Effects on female sociality are likely to occur across a range of taxa where males harass females for mating opportunities and coerce females into mating with them. In fact, in social animals, sexual coercion may have its main impact on females because of its potential to disrupt the dynamics of social interactions, as shown in this and other studies [3,6,9]. In socially grouping species, affiliative and agonistic behaviours are central to the maintenance of group structure and collective group behaviour [19]. Types and levels of aggression often depend on the strength and nature of social bonds and on the successful establishment of dominance hierarchies [20,21]. Furthermore, as recent studies have demonstrated, the nature and the strength of social relationships that a female has with other females in the population can have direct fitness consequences [2224]. We would thus expect the impact that male harassment has on female social behaviour to be a strong evolutionary driving force.

In conclusion, the results presented here provide unique insight into the consequences of male sexual behaviour for social interactions in females. Our results strongly suggest that male harassment behaviour has a strong impact on the nature of inter-individual female interactions and behaviours expressed at the level of groups and even populations. Furthermore, we suspect that these effects are widespread and represent a neglected consequence of male sexual harassment across taxonomic groups; testing this prediction provides an exciting challenge for future research.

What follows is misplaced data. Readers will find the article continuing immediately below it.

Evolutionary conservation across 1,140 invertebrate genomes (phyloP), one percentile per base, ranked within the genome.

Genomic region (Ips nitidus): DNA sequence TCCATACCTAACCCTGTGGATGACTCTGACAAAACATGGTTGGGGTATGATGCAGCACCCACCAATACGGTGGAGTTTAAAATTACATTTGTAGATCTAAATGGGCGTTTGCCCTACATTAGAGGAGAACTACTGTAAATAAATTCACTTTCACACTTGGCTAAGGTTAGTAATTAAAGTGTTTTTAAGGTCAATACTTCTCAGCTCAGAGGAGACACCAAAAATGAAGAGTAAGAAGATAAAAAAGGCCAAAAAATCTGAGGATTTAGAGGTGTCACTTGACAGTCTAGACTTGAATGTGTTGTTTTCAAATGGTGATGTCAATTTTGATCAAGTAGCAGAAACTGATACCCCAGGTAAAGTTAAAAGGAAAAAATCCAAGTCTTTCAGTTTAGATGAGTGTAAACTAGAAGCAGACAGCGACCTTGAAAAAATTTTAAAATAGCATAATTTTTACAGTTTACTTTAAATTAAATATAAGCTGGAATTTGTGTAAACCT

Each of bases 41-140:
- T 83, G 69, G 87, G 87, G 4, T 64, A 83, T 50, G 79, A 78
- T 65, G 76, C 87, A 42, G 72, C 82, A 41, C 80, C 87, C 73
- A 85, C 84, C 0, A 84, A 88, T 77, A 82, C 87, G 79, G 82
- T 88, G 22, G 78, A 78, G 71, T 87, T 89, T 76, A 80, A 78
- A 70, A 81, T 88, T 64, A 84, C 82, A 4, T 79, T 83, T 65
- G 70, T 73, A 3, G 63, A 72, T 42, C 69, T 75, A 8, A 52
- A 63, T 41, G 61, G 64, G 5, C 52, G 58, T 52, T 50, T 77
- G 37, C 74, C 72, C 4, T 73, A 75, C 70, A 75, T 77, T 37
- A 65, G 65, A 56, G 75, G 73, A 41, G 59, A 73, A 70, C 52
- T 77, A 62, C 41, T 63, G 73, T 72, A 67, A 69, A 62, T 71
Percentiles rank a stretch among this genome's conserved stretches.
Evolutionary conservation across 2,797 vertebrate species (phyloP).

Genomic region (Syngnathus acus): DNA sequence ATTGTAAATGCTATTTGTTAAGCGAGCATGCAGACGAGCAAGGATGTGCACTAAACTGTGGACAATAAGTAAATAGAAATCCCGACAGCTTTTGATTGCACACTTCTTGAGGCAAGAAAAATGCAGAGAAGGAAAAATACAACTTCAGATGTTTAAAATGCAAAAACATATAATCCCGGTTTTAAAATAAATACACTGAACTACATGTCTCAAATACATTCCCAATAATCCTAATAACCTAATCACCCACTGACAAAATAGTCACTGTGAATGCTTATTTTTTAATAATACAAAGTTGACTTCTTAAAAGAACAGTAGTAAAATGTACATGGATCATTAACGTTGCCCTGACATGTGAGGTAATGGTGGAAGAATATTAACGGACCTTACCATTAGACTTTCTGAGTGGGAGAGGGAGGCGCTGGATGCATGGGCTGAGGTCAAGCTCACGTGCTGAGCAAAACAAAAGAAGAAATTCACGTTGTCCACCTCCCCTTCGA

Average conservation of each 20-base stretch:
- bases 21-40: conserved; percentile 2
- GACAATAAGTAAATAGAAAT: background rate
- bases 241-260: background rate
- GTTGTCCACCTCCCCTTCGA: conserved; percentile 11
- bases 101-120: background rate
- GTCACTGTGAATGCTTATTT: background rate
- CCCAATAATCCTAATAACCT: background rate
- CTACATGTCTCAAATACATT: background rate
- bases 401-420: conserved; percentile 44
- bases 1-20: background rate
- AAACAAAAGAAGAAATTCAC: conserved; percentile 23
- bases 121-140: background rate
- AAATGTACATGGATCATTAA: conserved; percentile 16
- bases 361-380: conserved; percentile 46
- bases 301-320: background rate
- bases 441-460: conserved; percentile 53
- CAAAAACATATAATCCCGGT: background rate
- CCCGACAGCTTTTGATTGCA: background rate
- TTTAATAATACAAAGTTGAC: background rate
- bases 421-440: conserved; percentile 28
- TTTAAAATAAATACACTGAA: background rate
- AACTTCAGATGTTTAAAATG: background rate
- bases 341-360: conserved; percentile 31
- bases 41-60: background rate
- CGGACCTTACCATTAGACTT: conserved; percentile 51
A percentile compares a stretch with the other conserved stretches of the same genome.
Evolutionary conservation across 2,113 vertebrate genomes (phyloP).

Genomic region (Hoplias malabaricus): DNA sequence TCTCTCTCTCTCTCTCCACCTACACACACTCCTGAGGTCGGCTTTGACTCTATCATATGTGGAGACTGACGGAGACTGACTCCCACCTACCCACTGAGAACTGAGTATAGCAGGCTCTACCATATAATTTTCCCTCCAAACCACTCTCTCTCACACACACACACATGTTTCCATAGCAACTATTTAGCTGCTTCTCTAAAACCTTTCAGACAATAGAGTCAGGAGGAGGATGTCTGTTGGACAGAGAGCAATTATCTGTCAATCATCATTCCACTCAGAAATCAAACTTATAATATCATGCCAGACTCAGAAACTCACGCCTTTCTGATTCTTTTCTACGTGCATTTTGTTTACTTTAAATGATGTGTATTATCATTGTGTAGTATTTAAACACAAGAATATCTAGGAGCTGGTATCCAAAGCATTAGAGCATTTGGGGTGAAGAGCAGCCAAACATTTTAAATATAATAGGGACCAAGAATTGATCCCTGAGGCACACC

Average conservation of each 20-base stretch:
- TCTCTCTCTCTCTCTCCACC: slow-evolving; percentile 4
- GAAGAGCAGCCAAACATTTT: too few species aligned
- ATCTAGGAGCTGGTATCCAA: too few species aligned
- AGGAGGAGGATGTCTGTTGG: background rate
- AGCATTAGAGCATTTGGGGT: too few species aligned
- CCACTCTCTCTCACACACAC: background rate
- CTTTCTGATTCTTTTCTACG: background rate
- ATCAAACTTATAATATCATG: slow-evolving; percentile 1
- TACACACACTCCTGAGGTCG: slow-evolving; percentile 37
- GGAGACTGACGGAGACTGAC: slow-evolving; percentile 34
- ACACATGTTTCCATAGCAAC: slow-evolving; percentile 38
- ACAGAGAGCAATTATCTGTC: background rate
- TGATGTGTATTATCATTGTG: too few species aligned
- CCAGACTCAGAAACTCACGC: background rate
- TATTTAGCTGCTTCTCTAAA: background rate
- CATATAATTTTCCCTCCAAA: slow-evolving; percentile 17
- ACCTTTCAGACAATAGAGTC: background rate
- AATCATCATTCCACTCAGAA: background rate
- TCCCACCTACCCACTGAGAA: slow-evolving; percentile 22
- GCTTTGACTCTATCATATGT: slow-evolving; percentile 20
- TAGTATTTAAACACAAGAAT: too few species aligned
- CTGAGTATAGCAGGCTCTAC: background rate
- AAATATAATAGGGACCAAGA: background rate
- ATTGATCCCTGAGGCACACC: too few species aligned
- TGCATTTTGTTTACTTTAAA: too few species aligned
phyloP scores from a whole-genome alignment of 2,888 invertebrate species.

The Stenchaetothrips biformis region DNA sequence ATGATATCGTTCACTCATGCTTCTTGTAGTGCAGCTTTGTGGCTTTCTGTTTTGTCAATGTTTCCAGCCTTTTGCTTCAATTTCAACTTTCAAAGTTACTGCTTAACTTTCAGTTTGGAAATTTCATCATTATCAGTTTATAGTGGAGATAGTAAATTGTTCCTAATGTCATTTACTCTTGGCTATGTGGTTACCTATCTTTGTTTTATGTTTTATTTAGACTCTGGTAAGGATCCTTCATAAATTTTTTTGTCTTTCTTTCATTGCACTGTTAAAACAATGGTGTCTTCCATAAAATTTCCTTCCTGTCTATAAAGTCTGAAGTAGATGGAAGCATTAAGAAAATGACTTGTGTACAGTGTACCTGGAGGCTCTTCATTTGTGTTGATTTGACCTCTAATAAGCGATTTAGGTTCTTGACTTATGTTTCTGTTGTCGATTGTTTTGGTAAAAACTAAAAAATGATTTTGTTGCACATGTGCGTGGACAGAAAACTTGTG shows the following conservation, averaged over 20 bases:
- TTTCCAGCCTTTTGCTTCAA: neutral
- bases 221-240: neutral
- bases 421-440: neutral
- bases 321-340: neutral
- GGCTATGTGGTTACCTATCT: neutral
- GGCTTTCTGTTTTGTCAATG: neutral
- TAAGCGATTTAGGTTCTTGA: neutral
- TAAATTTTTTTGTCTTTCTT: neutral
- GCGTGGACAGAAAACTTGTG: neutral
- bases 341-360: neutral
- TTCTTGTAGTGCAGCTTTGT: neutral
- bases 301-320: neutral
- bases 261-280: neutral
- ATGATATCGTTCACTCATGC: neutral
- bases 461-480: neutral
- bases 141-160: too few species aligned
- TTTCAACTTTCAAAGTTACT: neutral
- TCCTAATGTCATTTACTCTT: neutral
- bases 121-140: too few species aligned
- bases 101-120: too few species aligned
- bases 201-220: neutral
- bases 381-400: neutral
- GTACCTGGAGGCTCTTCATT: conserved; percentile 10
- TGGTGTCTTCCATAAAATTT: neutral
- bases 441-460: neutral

We thank D. P. Croft for enlightening discussions, three anonymous reviewers for insightful comments, S. Chapman for laboratory assistance and D. Taylor for logistical support during the course of this work. Funding was provided to S.K.D. by the Leverhulme Trust.

  • Received August 8, 2011.
  • Accepted September 13, 2011.